7 Italy 945 2.1 256,775 3.8
8 China Footnote 9 890 2 545,245 8.1
9 Mexico 880 2 69,645 1
10 Belgium 750 1.7 19,685 0.3
  All others 10,215 22.8 4,259,710 63

Footnotes

Footnote 7

Born outside Canada Note

Return to footnote 7 referrer

Footnote 8

Born outside Canada Note

Return to first footnote 8 referrer

Footnote 9

China excludes Hong Kong Special Administrative Region and Macao Special Administrative Region.

Return to footnote 9 referrer

Source: Statistics Canada, Agriculture–NHS Linkage Database, 2011 and the National Household Survey, 2011.

When did the immigrant farm population immigrate to Canada?

Over one-third (34.4%) of the immigrant farm population immigrated prior to 1971. This compares to 18.6% of the immigrants in the total population (Chart 8).

Recent immigrants, those that immigrated between 2001 and 2011, made up 14.6% of the immigrant farm population. In comparison, recent immigrants made up 31.8% of the immigrants in the total population.

Chart 8 Period of immigration of the immigrant farm population and the total immigrant population to Canada

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The place of birth of immigrants differs by immigration period. The most frequently reported places of birth for immigrants in the farm population that immigrated prior to 1971 were the Netherlands (22.0%), the United Kingdom (19.5%) and Germany (12.0%). For immigrants in the total population that immigrated prior to 1971, the most frequently reported places of birth were the United Kingdom (22.2%), Italy (17.0%) and Germany (7.7%).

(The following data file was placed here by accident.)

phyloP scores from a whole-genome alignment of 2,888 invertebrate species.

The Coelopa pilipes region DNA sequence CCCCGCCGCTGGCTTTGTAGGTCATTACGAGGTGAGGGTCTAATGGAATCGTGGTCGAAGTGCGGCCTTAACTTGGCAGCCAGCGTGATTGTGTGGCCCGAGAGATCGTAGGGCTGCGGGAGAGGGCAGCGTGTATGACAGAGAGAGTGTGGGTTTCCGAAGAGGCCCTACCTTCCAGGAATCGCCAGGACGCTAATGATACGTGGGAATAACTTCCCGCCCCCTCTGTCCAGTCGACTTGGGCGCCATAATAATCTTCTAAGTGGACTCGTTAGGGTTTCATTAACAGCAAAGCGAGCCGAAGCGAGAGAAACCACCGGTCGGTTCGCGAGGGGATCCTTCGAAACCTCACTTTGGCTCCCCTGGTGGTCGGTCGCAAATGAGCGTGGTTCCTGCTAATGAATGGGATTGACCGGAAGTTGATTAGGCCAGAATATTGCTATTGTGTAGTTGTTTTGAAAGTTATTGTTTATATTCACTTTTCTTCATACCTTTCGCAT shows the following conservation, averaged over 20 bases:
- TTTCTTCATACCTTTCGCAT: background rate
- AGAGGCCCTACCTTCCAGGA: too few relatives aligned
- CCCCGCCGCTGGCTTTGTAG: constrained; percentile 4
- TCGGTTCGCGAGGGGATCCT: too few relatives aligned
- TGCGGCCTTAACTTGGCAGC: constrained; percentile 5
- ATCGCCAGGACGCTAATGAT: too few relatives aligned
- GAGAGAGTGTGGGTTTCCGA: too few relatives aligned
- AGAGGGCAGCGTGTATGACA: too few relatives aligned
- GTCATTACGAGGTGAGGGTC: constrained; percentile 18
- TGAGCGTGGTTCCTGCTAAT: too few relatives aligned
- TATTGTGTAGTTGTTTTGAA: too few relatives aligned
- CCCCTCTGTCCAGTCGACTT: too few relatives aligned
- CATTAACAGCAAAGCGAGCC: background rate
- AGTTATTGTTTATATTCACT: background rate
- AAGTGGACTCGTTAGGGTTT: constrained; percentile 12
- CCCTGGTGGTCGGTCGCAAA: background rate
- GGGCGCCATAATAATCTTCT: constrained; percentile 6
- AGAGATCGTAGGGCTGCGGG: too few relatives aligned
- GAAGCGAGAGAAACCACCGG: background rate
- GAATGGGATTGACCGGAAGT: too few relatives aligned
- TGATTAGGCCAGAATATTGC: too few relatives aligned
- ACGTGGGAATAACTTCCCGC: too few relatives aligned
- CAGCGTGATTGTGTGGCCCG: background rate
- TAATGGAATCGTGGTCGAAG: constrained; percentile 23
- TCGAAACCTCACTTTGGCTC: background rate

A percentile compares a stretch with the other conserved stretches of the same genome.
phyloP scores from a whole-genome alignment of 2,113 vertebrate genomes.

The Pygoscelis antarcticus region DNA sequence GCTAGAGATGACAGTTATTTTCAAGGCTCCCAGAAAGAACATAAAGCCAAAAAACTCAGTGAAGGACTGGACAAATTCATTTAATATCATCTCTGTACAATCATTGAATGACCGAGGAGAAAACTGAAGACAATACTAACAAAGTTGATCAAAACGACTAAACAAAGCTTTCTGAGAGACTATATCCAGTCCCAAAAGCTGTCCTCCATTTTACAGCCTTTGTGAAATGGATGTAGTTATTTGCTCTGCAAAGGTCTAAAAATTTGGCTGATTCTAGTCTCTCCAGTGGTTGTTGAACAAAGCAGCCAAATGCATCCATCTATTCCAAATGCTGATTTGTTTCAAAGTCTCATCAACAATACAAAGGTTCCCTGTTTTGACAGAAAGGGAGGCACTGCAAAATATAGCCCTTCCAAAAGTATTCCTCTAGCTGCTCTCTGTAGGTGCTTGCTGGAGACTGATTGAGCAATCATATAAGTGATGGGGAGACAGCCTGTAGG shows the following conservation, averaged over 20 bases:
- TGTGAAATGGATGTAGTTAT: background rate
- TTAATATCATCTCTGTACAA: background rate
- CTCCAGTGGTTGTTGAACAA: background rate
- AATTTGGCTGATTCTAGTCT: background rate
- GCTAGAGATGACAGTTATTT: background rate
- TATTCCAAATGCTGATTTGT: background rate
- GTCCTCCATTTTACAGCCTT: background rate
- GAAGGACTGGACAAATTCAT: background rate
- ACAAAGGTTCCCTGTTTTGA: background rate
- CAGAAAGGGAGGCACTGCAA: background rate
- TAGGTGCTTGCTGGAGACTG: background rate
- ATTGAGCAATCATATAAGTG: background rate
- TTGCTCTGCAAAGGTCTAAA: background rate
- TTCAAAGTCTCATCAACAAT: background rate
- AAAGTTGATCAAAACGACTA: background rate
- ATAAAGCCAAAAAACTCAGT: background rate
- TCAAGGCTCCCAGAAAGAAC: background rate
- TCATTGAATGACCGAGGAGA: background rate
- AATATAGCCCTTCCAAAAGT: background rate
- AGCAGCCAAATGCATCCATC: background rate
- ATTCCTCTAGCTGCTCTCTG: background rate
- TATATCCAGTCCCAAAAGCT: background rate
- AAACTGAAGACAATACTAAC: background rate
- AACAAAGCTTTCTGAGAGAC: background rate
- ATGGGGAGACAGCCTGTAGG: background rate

For recent immigrants in the farm population, the Netherland (20.7%), the United Kingdom (17.0%) and the United States (14.2%) were the most frequently reported places of birth, while in the total population, China (12.4%), India (11.3%) and the Philippines (10.5%) were the most common places of birth for recent immigrants.

What was the age distribution of the immigrant farm population?

The immigrant farm population was older than the non-immigrant farm population. Over half of the immigrant farm population was 55 years or older (51.3%) compared to one-third (30.2%) of the non-immigrant farm population. The proportion of the farm population aged 65 years or older was also higher for immigrants than non-immigrants (28.0% compared to 13.2%).

This is similar to the story in the total population where the immigrant population was also older than those that were not immigrants. The proportion of the total population aged 55 years or older was 36.1% for immigrants and 24.8% for those that were not immigrants.